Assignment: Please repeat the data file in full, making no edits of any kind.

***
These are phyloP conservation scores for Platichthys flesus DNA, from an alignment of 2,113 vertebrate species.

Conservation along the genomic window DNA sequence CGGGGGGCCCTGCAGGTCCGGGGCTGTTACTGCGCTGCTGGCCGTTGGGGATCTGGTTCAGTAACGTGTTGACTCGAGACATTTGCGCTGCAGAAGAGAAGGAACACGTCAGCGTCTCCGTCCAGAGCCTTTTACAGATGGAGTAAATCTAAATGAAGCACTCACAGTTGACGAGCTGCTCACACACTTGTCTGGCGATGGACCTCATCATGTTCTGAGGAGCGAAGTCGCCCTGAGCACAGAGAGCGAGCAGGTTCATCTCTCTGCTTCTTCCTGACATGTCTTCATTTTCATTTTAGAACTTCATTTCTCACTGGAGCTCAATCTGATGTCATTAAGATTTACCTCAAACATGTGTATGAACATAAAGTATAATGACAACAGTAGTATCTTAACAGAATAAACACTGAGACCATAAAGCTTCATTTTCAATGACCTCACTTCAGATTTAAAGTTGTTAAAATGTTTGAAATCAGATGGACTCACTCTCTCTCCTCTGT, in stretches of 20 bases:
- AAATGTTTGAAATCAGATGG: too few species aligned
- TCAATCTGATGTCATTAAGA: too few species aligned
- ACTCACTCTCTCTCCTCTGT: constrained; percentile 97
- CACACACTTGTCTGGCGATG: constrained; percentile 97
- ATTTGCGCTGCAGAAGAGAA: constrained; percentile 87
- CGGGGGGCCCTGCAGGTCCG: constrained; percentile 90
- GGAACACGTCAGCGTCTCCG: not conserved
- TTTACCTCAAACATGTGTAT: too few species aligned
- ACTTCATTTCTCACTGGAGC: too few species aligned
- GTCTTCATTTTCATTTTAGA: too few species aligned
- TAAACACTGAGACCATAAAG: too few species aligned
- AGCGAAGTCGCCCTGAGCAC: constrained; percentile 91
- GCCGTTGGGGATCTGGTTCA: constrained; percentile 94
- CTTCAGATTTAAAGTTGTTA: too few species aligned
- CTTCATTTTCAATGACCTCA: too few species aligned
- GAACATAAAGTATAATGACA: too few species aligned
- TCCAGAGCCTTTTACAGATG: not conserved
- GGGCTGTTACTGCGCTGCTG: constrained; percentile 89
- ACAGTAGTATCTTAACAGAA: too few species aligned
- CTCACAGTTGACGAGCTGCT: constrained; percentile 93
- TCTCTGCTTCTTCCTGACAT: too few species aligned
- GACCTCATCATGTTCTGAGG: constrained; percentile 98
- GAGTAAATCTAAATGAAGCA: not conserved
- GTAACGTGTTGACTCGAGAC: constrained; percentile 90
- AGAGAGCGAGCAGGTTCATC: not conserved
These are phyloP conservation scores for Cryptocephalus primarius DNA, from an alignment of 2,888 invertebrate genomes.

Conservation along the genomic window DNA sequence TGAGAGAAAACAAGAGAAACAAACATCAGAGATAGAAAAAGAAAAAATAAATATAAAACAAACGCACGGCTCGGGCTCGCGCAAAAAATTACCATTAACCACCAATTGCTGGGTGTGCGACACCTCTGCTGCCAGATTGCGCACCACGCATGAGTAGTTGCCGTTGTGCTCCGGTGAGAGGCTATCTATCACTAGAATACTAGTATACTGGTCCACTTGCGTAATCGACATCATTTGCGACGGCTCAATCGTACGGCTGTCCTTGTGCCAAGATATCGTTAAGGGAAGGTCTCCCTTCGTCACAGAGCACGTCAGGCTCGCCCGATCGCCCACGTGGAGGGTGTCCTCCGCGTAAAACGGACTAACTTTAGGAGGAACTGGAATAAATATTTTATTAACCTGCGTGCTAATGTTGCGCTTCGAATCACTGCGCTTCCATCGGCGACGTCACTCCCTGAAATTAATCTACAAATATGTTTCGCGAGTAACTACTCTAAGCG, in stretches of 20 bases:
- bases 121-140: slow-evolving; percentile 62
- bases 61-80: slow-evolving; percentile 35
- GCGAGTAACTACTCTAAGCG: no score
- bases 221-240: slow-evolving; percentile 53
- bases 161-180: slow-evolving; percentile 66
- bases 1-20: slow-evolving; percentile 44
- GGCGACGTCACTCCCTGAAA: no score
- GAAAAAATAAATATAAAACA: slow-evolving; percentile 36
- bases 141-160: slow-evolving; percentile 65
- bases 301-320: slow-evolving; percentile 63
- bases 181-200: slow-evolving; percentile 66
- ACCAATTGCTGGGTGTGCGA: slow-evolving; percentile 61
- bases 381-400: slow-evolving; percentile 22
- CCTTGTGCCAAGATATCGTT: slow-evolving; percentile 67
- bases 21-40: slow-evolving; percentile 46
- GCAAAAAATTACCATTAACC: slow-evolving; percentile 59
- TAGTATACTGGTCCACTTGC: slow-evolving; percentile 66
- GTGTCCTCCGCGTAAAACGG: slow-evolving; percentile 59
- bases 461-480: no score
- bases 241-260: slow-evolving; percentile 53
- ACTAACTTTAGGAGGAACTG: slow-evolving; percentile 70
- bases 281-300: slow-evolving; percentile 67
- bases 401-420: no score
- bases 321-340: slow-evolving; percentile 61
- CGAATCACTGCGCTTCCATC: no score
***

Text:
These are phyloP conservation scores for Platichthys flesus DNA, from an alignment of 2,113 vertebrate species.

Conservation along the genomic window DNA sequence CGGGGGGCCCTGCAGGTCCGGGGCTGTTACTGCGCTGCTGGCCGTTGGGGATCTGGTTCAGTAACGTGTTGACTCGAGACATTTGCGCTGCAGAAGAGAAGGAACACGTCAGCGTCTCCGTCCAGAGCCTTTTACAGATGGAGTAAATCTAAATGAAGCACTCACAGTTGACGAGCTGCTCACACACTTGTCTGGCGATGGACCTCATCATGTTCTGAGGAGCGAAGTCGCCCTGAGCACAGAGAGCGAGCAGGTTCATCTCTCTGCTTCTTCCTGACATGTCTTCATTTTCATTTTAGAACTTCATTTCTCACTGGAGCTCAATCTGATGTCATTAAGATTTACCTCAAACATGTGTATGAACATAAAGTATAATGACAACAGTAGTATCTTAACAGAATAAACACTGAGACCATAAAGCTTCATTTTCAATGACCTCACTTCAGATTTAAAGTTGTTAAAATGTTTGAAATCAGATGGACTCACTCTCTCTCCTCTGT, in stretches of 20 bases:
- AAATGTTTGAAATCAGATGG: too few species aligned
- TCAATCTGATGTCATTAAGA: too few species aligned
- ACTCACTCTCTCTCCTCTGT: constrained; percentile 97
- CACACACTTGTCTGGCGATG: constrained; percentile 97
- ATTTGCGCTGCAGAAGAGAA: constrained; percentile 87
- CGGGGGGCCCTGCAGGTCCG: constrained; percentile 90
- GGAACACGTCAGCGTCTCCG: not conserved
- TTTACCTCAAACATGTGTAT: too few species aligned
- ACTTCATTTCTCACTGGAGC: too few species aligned
- GTCTTCATTTTCATTTTAGA: too few species aligned
- TAAACACTGAGACCATAAAG: too few species aligned
- AGCGAAGTCGCCCTGAGCAC: constrained; percentile 91
- GCCGTTGGGGATCTGGTTCA: constrained; percentile 94
- CTTCAGATTTAAAGTTGTTA: too few species aligned
- CTTCATTTTCAATGACCTCA: too few species aligned
- GAACATAAAGTATAATGACA: too few species aligned
- TCCAGAGCCTTTTACAGATG: not conserved
- GGGCTGTTACTGCGCTGCTG: constrained; percentile 89
- ACAGTAGTATCTTAACAGAA: too few species aligned
- CTCACAGTTGACGAGCTGCT: constrained; percentile 93
- TCTCTGCTTCTTCCTGACAT: too few species aligned
- GACCTCATCATGTTCTGAGG: constrained; percentile 98
- GAGTAAATCTAAATGAAGCA: not conserved
- GTAACGTGTTGACTCGAGAC: constrained; percentile 90
- AGAGAGCGAGCAGGTTCATC: not conserved
These are phyloP conservation scores for Cryptocephalus primarius DNA, from an alignment of 2,888 invertebrate genomes.

Conservation along the genomic window DNA sequence TGAGAGAAAACAAGAGAAACAAACATCAGAGATAGAAAAAGAAAAAATAAATATAAAACAAACGCACGGCTCGGGCTCGCGCAAAAAATTACCATTAACCACCAATTGCTGGGTGTGCGACACCTCTGCTGCCAGATTGCGCACCACGCATGAGTAGTTGCCGTTGTGCTCCGGTGAGAGGCTATCTATCACTAGAATACTAGTATACTGGTCCACTTGCGTAATCGACATCATTTGCGACGGCTCAATCGTACGGCTGTCCTTGTGCCAAGATATCGTTAAGGGAAGGTCTCCCTTCGTCACAGAGCACGTCAGGCTCGCCCGATCGCCCACGTGGAGGGTGTCCTCCGCGTAAAACGGACTAACTTTAGGAGGAACTGGAATAAATATTTTATTAACCTGCGTGCTAATGTTGCGCTTCGAATCACTGCGCTTCCATCGGCGACGTCACTCCCTGAAATTAATCTACAAATATGTTTCGCGAGTAACTACTCTAAGCG, in stretches of 20 bases:
- bases 121-140: slow-evolving; percentile 62
- bases 61-80: slow-evolving; percentile 35
- GCGAGTAACTACTCTAAGCG: no score
- bases 221-240: slow-evolving; percentile 53
- bases 161-180: slow-evolving; percentile 66
- bases 1-20: slow-evolving; percentile 44
- GGCGACGTCACTCCCTGAAA: no score
- GAAAAAATAAATATAAAACA: slow-evolving; percentile 36
- bases 141-160: slow-evolving; percentile 65
- bases 301-320: slow-evolving; percentile 63
- bases 181-200: slow-evolving; percentile 66
- ACCAATTGCTGGGTGTGCGA: slow-evolving; percentile 61
- bases 381-400: slow-evolving; percentile 22
- CCTTGTGCCAAGATATCGTT: slow-evolving; percentile 67
- bases 21-40: slow-evolving; percentile 46
- GCAAAAAATTACCATTAACC: slow-evolving; percentile 59
- TAGTATACTGGTCCACTTGC: slow-evolving; percentile 66
- GTGTCCTCCGCGTAAAACGG: slow-evolving; percentile 59
- bases 461-480: no score
- bases 241-260: slow-evolving; percentile 53
- ACTAACTTTAGGAGGAACTG: slow-evolving; percentile 70
- bases 281-300: slow-evolving; percentile 67
- bases 401-420: no score
- bases 321-340: slow-evolving; percentile 61
- CGAATCACTGCGCTTCCATC: no score